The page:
By contrast, the only good thing you can say about the country's Egotist in Chief, President Barack Obama, is that when attempting to favorably describe the economy's historically pathetic pace of job creation since the recession ended, he at least doesn't go to the first person singular. What he usually says (examples here, here, and here) is that "we've created" whatever number of jobs with which we the American people are supposed to be impressed -- as if his administration alone did it all.
At my home blog back in June, I strongly reacted Obama's "we've created" garbage, which in that particular instance relating to a statement about private-sector jobs, and then compared his administration's credit-hogging to two other presidents' credit-giving:
The heck you have. Businesses have created them.
Say what you will about Bush 43, but he understood that government doesn’t create private-sector jobs (except occasionally for some economically inefficient crony-capitalist jobs emanating from federal largesse, which amount to very little in the grand scheme of things):
Ronald Reagan, of course, had that same understanding, and was more blunt about who got the credit:
- State of the Union Address, 2007 — “We are now in the 41st month of uninterrupted job growth, a recovery that has created 7.2 million new jobs so far.“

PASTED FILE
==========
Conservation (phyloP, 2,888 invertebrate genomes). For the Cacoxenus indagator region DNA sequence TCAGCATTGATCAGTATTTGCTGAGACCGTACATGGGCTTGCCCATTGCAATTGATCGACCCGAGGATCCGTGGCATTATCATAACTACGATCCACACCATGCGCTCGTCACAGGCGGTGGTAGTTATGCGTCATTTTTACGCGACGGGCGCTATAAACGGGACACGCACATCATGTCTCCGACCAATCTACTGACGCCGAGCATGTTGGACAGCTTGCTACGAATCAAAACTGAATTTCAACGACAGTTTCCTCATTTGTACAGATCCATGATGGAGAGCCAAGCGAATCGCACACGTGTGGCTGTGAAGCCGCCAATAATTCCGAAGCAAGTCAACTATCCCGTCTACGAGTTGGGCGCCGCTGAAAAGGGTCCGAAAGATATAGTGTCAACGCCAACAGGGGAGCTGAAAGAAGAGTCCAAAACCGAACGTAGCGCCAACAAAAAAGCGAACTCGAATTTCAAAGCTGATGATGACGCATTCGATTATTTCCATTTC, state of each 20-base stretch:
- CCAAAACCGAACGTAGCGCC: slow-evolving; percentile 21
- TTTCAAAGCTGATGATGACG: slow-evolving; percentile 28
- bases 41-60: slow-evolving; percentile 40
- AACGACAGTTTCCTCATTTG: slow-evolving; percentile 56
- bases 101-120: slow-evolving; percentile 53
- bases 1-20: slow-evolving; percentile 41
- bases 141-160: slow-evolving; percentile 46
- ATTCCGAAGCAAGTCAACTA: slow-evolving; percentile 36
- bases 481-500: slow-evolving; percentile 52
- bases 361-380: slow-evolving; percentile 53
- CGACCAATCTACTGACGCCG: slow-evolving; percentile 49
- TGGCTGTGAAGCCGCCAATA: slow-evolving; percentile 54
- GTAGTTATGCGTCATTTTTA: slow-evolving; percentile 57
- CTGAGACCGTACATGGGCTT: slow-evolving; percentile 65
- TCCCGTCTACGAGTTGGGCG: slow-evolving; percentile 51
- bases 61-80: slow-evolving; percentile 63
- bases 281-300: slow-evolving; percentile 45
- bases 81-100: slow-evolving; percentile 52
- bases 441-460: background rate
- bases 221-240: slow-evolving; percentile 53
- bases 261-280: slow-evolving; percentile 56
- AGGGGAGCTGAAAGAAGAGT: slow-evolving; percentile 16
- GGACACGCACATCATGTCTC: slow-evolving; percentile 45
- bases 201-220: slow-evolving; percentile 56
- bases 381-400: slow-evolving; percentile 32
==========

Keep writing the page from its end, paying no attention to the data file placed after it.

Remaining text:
- State of the Union Address, 2008 — “To build a prosperous future, we must trust people with their own money and empower them to grow our economy. As we meet tonight, our economy is undergoing a period of uncertainty. America has added jobs for a record 52 straight months, but jobs are now growing at a slower pace.”
- State of the Union address, 2006 — “In the last two-and-a-half years, America has created 4.6 million new jobs — more than Japan and the European Union combined.”
- State of the Union Address, 1986 — “Tonight the American people deserve our thanks for 37 straight months of economic growth, for sunrise firms and modernized industries creating nine million new jobs in three years, interest rates cut in half, inflation falling over from 12 percent in 1980 to under 4 today, and a mighty river of good works – a record $74 billion in voluntary giving just last year alone.”
- State of the Union Address, 1987 — “The unemployment rate – still too high – is the lowest in nearly seven years, and our people have created nearly 13 million new jobs.“
With Obama, it’s all about him and his supposedly wondrous federal government. Apparently, nothing happens without his and their involvement.
Hmm — maybe that’s why almost nothing happens.
Memo to the AP's Mike Glover: Your early paragraph asserting that Perry himself claimed credit for Texas's job growth is wrong. You've got it backwards. Perry said it's not about him, it's about the people of Texas and how they have responded to an atmosphere of relative freedom. Your direct quote of Perry later in your report proves it. Were you just lazy, or did you deliberately set out to make Rick Perry look like an insufferable, self-centered credit hog?
Cross-posted at BizzyBlog.com.